Pet Therapy for Your Love Life

Your pet can teach you a few things about human relationships.

-Susan McQuillan, MS, RDN

When prisoners participate in pet therapy programs, research suggests they not only develop mutually beneficial relationships with their new pets, but also improve their social skills and relationships with the humans in their lives. Similar results have been found in older patients who live in long-term health care facilities. Pet therapy programs have also been shown to boost the wellbeing of hospitalized children. And while the physical and mental health benefits of pet ownership for individuals are well established, a review study published in the September 2016 issue of Anthrozoos: A Multidisciplinary Journal of the Interactions of People and Animals found that caring for Comet and Shadow might also teach you some of the skills that can help keep a love life alive.

The researchers looked at three studies that explored the link between pets and romantic relationships in three different ways: how individuals perceive their pets’ influence on their relationship, how the romantic relationships of pet owners compare to those of people who do not keep pets, and lastly, how your pet affects your ability to empathize, a skill that is essential to good relationships. All three studies showed positive associations between pets and partners. In the first study of how owners view their pets’ effects on their romantic relationships, more than 85% of the responses were positive, less than 5% were negative, and the rest of the responses were neutral. In a community sample of pet owners compared to non-pet owners, those with pets reported better quality relationships all around, including better partner responsiveness, higher level of well-adjusted relationships, and more investment in relationships, compared to couples who did not have pets. The final study concluded that generally, the longer a person owns a pet, the higher their empathy score.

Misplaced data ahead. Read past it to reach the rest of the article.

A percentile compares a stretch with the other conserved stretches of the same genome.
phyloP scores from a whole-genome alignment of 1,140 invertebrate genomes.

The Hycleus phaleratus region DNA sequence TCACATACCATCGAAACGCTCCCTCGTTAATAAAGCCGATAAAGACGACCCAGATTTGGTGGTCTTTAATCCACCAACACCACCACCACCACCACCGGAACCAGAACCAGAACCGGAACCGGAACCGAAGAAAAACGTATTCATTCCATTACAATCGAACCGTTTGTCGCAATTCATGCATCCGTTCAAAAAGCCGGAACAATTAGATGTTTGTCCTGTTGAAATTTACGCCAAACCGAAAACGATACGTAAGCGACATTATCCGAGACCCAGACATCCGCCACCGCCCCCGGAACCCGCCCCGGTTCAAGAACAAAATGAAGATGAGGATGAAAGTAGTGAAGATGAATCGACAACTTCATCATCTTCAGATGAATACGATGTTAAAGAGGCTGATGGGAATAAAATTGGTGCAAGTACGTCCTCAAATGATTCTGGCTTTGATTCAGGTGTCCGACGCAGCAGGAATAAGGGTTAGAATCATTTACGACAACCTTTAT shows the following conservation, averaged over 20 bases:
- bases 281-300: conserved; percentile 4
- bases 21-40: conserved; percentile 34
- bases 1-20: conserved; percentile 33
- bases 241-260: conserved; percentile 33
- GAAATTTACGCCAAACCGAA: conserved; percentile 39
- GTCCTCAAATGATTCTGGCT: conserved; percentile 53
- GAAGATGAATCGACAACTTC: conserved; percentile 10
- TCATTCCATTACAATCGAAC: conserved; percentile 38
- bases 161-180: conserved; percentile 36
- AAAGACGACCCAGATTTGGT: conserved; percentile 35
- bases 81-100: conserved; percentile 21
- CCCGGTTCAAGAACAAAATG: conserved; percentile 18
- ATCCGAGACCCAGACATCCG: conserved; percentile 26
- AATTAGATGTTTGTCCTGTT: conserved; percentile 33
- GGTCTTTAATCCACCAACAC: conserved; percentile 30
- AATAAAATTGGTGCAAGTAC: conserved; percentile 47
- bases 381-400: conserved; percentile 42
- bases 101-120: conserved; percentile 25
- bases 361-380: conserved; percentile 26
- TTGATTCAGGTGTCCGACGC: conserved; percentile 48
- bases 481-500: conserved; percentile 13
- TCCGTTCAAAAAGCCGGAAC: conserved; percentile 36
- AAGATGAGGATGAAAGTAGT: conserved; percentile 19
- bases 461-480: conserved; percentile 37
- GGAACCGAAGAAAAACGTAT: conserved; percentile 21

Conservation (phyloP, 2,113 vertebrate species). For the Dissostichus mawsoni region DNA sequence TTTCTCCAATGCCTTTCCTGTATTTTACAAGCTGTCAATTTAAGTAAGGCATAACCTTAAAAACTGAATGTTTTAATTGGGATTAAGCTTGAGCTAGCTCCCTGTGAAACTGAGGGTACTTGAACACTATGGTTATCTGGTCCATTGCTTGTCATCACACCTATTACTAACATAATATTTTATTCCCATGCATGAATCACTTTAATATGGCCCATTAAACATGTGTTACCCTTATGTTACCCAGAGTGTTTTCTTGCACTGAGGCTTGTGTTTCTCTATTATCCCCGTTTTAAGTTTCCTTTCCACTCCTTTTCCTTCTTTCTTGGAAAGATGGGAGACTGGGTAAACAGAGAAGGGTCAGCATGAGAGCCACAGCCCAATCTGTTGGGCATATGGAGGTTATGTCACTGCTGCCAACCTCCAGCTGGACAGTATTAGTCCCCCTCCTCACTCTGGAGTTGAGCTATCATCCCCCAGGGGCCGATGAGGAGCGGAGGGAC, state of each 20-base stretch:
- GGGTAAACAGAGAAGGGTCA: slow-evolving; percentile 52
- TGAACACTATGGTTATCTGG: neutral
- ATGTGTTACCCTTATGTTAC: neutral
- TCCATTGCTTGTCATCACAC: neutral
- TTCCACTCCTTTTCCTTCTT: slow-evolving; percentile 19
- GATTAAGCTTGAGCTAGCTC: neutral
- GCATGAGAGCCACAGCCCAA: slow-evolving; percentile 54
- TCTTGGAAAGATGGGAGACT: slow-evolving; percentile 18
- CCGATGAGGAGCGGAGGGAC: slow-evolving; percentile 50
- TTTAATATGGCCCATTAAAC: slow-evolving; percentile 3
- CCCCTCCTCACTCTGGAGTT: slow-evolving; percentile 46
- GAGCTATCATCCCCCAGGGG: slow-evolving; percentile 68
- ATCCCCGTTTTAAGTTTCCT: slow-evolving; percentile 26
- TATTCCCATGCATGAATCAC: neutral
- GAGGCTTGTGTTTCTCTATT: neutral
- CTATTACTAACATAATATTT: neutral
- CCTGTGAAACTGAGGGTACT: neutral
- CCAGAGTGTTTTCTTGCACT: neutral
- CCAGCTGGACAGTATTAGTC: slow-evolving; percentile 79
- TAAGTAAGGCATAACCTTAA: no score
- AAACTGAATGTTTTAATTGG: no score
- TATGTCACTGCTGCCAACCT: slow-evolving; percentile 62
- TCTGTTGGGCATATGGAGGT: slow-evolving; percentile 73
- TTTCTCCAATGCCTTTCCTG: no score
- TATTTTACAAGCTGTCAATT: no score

Does this mean you should run out and adopt a dog in hopes of finding or saving a romantic relationship? “Not at all,” says Jennifer Gutstein, LCSW-R, a psychotherapist in private practice in New York. “It simply means that nurturing and developing a relationship over time with a pet can help you develop some of the same skills, like empathy, that are important for success in a romantic relationship.”

While balancing a relationship with a pet and a relationship with another human can also present challenges, especially if the pet prefers one person over the other, or one of you is not a pet lover, the benefits may outweigh the problems for those who have the time and love to devote to a pet, Gutstein adds. It’s not hard science, but the quality of relationship you have with an animal can reflect the quality of the relationships you’re capable of having with other humans.

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